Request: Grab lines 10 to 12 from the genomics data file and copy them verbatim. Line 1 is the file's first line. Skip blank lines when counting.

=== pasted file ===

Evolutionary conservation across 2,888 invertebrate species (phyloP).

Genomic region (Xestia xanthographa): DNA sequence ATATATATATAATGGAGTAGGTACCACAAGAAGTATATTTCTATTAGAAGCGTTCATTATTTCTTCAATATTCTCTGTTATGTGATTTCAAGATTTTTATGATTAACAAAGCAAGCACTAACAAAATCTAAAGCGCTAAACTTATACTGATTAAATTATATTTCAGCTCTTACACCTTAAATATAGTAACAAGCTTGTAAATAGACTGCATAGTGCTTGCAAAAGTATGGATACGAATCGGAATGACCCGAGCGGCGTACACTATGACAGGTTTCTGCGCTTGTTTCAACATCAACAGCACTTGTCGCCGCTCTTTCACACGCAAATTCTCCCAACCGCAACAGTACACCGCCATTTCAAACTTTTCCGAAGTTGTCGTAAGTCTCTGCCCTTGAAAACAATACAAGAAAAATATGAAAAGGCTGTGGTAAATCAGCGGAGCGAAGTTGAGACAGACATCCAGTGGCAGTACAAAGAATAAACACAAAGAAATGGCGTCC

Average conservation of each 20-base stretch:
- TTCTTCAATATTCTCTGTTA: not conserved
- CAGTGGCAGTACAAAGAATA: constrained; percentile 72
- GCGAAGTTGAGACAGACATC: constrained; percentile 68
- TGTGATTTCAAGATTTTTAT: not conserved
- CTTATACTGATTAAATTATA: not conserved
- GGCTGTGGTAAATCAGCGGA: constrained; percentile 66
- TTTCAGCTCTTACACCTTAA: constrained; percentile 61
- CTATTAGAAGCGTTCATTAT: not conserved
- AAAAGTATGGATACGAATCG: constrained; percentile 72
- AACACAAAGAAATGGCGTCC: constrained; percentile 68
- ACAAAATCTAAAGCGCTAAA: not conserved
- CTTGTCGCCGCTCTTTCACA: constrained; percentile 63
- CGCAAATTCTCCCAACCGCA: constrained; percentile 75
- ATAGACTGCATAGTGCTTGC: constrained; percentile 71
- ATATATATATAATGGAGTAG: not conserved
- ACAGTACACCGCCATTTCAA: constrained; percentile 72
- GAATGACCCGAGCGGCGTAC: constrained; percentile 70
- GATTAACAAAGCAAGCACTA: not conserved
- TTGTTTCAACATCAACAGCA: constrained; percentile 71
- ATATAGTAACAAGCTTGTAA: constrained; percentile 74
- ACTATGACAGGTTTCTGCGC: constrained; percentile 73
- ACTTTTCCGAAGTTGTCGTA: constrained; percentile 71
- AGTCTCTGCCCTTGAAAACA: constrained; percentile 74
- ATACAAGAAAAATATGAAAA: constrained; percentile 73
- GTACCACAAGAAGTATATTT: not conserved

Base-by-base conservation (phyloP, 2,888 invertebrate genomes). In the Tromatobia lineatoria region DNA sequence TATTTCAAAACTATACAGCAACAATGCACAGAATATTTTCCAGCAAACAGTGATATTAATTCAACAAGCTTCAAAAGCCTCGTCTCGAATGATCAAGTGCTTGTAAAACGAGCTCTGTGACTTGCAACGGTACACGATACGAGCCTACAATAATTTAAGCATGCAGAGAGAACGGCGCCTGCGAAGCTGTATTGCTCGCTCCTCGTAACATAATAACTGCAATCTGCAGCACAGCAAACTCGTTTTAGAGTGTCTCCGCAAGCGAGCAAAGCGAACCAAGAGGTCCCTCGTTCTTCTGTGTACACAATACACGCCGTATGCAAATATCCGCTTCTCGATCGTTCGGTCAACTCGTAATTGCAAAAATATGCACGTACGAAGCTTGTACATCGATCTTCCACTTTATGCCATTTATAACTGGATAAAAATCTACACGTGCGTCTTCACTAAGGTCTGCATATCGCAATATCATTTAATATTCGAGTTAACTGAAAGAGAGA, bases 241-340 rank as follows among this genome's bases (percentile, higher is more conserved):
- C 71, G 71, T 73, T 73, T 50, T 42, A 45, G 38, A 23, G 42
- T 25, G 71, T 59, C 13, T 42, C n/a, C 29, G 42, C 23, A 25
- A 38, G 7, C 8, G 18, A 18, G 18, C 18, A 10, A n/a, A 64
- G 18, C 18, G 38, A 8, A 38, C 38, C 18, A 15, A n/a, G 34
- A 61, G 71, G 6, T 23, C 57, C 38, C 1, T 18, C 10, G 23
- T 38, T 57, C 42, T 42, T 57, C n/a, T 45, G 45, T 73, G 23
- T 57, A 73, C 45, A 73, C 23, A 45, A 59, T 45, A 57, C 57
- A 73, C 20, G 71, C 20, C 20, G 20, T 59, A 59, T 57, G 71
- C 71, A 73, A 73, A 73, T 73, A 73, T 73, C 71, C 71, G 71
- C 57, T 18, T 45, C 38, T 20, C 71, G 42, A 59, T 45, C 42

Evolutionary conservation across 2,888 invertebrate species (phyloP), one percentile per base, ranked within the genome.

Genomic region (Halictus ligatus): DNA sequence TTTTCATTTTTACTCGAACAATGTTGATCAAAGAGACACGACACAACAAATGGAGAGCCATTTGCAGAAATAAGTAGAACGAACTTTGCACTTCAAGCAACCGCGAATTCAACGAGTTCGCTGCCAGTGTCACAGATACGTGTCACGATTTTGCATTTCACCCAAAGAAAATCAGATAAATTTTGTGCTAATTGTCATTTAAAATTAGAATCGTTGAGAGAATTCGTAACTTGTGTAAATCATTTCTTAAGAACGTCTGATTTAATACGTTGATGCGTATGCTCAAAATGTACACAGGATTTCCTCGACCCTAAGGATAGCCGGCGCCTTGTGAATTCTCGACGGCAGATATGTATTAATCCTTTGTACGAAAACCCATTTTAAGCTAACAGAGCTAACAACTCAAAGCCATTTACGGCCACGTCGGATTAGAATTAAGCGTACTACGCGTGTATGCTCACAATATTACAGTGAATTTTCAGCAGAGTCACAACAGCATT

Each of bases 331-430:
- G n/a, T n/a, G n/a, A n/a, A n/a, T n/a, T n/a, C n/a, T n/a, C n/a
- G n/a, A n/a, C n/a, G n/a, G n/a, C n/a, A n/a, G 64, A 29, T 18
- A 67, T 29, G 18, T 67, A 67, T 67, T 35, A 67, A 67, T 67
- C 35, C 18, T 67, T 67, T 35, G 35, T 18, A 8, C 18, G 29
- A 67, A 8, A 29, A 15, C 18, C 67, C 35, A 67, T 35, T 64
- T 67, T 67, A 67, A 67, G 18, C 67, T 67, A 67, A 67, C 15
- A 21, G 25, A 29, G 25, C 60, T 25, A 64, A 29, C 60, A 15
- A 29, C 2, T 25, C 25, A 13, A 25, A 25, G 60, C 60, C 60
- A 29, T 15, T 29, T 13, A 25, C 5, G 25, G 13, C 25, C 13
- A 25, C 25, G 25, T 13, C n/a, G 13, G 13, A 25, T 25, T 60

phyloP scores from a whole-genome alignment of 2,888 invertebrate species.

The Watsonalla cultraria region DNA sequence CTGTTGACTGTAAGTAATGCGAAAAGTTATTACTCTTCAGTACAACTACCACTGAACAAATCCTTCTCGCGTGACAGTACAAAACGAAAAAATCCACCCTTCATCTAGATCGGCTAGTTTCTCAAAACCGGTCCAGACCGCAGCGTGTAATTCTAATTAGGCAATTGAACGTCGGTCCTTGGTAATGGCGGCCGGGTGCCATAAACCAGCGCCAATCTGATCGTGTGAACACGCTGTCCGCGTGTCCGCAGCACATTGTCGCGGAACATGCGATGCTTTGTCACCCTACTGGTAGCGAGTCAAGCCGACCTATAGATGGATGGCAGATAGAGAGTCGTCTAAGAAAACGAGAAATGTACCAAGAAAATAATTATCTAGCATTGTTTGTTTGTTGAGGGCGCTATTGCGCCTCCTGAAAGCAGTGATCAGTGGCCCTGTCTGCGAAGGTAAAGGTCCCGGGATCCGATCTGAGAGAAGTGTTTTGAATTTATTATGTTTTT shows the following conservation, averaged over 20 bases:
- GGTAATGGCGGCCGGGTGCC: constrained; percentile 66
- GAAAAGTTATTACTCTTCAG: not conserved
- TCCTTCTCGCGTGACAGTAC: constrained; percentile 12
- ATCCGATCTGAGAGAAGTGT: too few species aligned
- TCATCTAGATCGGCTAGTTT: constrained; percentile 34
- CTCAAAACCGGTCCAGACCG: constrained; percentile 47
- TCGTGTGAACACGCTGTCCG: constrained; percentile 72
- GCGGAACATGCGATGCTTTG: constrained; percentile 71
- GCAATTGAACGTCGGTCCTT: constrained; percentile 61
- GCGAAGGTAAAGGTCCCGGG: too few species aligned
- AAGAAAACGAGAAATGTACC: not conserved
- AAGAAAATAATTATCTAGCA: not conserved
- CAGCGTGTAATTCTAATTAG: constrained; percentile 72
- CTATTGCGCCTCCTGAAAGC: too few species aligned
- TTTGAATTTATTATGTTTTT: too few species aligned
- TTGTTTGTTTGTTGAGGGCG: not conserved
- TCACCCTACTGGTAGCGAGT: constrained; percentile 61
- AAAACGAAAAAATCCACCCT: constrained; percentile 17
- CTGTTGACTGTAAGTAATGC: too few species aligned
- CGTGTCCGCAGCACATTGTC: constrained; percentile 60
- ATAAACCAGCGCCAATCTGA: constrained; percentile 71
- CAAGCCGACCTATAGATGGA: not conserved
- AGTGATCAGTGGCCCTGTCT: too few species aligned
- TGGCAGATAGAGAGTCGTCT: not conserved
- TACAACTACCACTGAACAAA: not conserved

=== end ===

- TTTCAGCTCTTACACCTTAA: constrained; percentile 61
- CTATTAGAAGCGTTCATTAT: not conserved
- AAAAGTATGGATACGAATCG: constrained; percentile 72